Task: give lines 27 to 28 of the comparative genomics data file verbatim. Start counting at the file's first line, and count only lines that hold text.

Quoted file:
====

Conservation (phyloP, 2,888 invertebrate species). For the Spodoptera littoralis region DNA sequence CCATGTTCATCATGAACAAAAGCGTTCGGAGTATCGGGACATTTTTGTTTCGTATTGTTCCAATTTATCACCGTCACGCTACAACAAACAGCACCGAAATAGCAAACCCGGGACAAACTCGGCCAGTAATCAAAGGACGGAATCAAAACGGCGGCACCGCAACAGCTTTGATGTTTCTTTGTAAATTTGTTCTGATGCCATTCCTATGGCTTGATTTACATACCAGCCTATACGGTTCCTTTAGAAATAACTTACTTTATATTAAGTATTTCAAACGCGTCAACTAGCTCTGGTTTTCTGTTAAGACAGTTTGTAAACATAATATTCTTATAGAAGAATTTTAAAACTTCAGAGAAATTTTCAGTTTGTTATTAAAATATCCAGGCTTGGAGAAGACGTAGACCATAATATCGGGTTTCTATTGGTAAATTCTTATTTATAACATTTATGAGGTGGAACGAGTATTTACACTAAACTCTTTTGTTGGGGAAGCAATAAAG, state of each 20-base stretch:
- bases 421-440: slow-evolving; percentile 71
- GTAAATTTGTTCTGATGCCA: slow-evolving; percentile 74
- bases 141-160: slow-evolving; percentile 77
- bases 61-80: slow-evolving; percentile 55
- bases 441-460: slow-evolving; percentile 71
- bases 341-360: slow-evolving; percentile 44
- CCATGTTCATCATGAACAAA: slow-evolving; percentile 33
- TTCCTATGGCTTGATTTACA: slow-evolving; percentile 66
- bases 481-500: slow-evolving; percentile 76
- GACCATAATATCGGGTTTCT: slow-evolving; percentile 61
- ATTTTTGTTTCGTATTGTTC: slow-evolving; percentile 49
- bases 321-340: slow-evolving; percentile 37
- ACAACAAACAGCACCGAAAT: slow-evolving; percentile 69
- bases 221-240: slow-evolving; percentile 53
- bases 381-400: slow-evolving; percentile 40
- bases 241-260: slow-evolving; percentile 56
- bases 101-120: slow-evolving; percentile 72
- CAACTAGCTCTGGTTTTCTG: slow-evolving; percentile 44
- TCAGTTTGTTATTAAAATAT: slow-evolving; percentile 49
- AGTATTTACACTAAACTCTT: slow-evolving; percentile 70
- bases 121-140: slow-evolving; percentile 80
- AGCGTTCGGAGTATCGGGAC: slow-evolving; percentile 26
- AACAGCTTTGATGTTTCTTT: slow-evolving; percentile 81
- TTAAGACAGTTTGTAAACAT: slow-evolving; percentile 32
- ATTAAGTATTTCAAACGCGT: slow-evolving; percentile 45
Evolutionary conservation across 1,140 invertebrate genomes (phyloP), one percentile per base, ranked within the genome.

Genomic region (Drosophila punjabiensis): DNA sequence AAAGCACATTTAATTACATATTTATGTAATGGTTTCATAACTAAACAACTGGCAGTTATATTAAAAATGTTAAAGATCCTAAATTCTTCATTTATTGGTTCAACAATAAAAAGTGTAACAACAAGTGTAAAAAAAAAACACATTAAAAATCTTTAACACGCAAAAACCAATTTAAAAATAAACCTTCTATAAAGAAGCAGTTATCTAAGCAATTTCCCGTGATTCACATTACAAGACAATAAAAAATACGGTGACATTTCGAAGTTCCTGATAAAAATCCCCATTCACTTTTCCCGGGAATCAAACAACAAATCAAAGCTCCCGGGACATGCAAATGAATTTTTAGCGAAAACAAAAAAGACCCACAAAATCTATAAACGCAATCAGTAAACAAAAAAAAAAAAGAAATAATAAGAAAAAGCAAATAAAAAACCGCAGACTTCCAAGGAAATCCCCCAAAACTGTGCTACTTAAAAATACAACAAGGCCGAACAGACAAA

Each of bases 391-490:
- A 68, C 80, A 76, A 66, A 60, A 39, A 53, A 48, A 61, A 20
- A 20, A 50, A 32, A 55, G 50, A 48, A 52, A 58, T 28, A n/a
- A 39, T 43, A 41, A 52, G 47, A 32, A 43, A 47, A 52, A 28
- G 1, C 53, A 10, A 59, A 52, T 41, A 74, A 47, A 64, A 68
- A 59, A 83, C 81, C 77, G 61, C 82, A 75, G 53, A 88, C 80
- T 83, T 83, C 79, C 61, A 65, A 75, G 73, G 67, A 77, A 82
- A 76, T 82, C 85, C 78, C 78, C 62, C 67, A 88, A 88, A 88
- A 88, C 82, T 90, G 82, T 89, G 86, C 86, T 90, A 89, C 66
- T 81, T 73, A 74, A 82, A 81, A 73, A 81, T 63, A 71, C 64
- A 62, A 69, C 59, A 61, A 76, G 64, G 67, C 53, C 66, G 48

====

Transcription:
Evolutionary conservation across 1,140 invertebrate genomes (phyloP), one percentile per base, ranked within the genome.

Genomic region (Drosophila punjabiensis): DNA sequence AAAGCACATTTAATTACATATTTATGTAATGGTTTCATAACTAAACAACTGGCAGTTATATTAAAAATGTTAAAGATCCTAAATTCTTCATTTATTGGTTCAACAATAAAAAGTGTAACAACAAGTGTAAAAAAAAAACACATTAAAAATCTTTAACACGCAAAAACCAATTTAAAAATAAACCTTCTATAAAGAAGCAGTTATCTAAGCAATTTCCCGTGATTCACATTACAAGACAATAAAAAATACGGTGACATTTCGAAGTTCCTGATAAAAATCCCCATTCACTTTTCCCGGGAATCAAACAACAAATCAAAGCTCCCGGGACATGCAAATGAATTTTTAGCGAAAACAAAAAAGACCCACAAAATCTATAAACGCAATCAGTAAACAAAAAAAAAAAAGAAATAATAAGAAAAAGCAAATAAAAAACCGCAGACTTCCAAGGAAATCCCCCAAAACTGTGCTACTTAAAAATACAACAAGGCCGAACAGACAAA